Lovely, Andrea A! We agree—and so do many others, as you can see from all the comments. We haven’t tried divvying it up betwee two 9-inch cake pans, so we can’t say for certain, although I really like the way you’re thinking. Our other tried-and-true chocolate layer cakes take 40 to 45 minutes at 350°F, so we’d use that as a starting guessing point. Granted, we’re not certain how full this fills the cake pans, so if they’re half full or less, be mindful of checking them a little earlier. Conversely, since this cake makes a particularly dense, thin batter, much like brownie batter, it may take a few more minutes to bake through if the batter fills the pans. So I guess keep the temp at 350°F, start peeking at a half hour, and press the panic button around 50 minutes. (Kidding about the panic button.) And please be certain to let us know how it goes and which frosting and filling you use!

  13. jason hill says:

    Hi, this looks gorgeous, do you think it would work to put half the batter in a bundt pan then place tablespoon sized chocolate chip cookie dough balls in middle of cake with space between them then add rest of batter? I love cookie dough and the cookie dough would be frozen for a few hours beforehand. Thanks, I’m new to baking and wondered what you think. Many thanks.

    Jason Hill

    • David Leite says:

      Jason, I applaud your creativity. But I think you may run into problems. The cookie dough won’t bake fully, it will remain raw, and most likely sink to the bottom of the pan. So my suggestion is make the Bundt cake as written, so you know what it’s like and how it bakes. I think, perhaps, you might just forget all about the chocolate chip cookie dough idea when you taste the cake!

    • musictheory says:

      I’m confident the cookie dough will sink. I say this because I made the cake a second time yesterday, and added chopped up bits of candied ginger. They were fairly small bits, but still sank a little bit, so that there was a noticeably higher concentration of them above the “equator” line of the finished cake.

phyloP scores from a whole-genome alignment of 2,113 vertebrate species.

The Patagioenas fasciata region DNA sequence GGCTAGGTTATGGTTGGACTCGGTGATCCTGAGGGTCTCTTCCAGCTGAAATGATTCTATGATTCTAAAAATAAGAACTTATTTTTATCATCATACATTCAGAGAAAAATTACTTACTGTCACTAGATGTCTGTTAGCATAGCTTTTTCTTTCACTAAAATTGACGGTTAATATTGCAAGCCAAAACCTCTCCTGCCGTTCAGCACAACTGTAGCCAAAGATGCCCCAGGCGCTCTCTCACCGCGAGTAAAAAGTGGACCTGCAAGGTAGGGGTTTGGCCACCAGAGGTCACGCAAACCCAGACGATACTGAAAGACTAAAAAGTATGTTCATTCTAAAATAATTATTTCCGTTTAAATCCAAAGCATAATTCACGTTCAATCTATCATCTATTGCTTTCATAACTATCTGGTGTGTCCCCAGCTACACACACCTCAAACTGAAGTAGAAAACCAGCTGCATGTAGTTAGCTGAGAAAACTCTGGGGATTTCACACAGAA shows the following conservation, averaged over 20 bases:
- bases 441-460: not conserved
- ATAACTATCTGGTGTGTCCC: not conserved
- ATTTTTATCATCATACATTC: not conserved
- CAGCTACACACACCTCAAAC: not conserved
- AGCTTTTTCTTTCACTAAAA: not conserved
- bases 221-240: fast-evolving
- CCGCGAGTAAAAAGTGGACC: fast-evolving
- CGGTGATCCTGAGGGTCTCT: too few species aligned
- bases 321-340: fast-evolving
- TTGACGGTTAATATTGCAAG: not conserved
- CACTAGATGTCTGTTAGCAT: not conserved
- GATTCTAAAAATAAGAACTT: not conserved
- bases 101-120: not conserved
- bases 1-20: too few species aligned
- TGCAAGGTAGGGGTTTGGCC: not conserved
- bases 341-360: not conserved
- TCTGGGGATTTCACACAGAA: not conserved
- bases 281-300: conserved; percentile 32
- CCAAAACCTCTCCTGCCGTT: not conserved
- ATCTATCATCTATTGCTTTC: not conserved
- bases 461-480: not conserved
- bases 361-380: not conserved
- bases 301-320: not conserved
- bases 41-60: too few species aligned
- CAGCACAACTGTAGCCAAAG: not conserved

I agree with David that this cake really needs nothing added beyond the glaze in the recipe!

      • David Leite says:

        musictheory, thanks for chiming in. I always love it when members of the LC community help out each other.

  14. Rebecca says:

    How should I store this cake because of the heavy cream in the glaze? Is it okay to sit out on the counter? Thanks so much! I can’t wait to make this cake!

    • Beth Price says:

      Hi Rebecca, judging from our tester’s reviews this cake was eaten pretty quickly! Let me pose the question and see how they dealt with leftovers, if any.

      • . says:

        It’s okay to let it sit out on the counter for a few hours but beyond that refrigerate it. I’ve stored leftovers in the fridge for several days and it was fine. Have also frozen it.

  15. Rebecca says:

    A lovely and easy, super moist, fine-textured, plush, medium-density cake. With the relatively low cocoa content, it’s very similar to a devil’s food. The intense icing gives it a richer flavor profile, though. I plan to try this as chic little cupcakes with the LC Hershey’s Frosting, given how easy the cake is to whip up and the author’s suggestion of this use.

    • Renee Schettler Rossi says:

      Lovely, Rebecca! And we couldn’t agree more—so rich. Many folks we know have been converts to this cake as their fave chocolate indulgence. Would love to see photos of or hear about your chic little cupcakes when you make them…!

  16. This cake was everything the perfect chocolate bundt cake should be. Moist, decadent (without being overbearing) and full of chocolate goodness! The sour cream just takes it up and over the top of delicious.

    Chocolate-Sour Cream Bundt Cake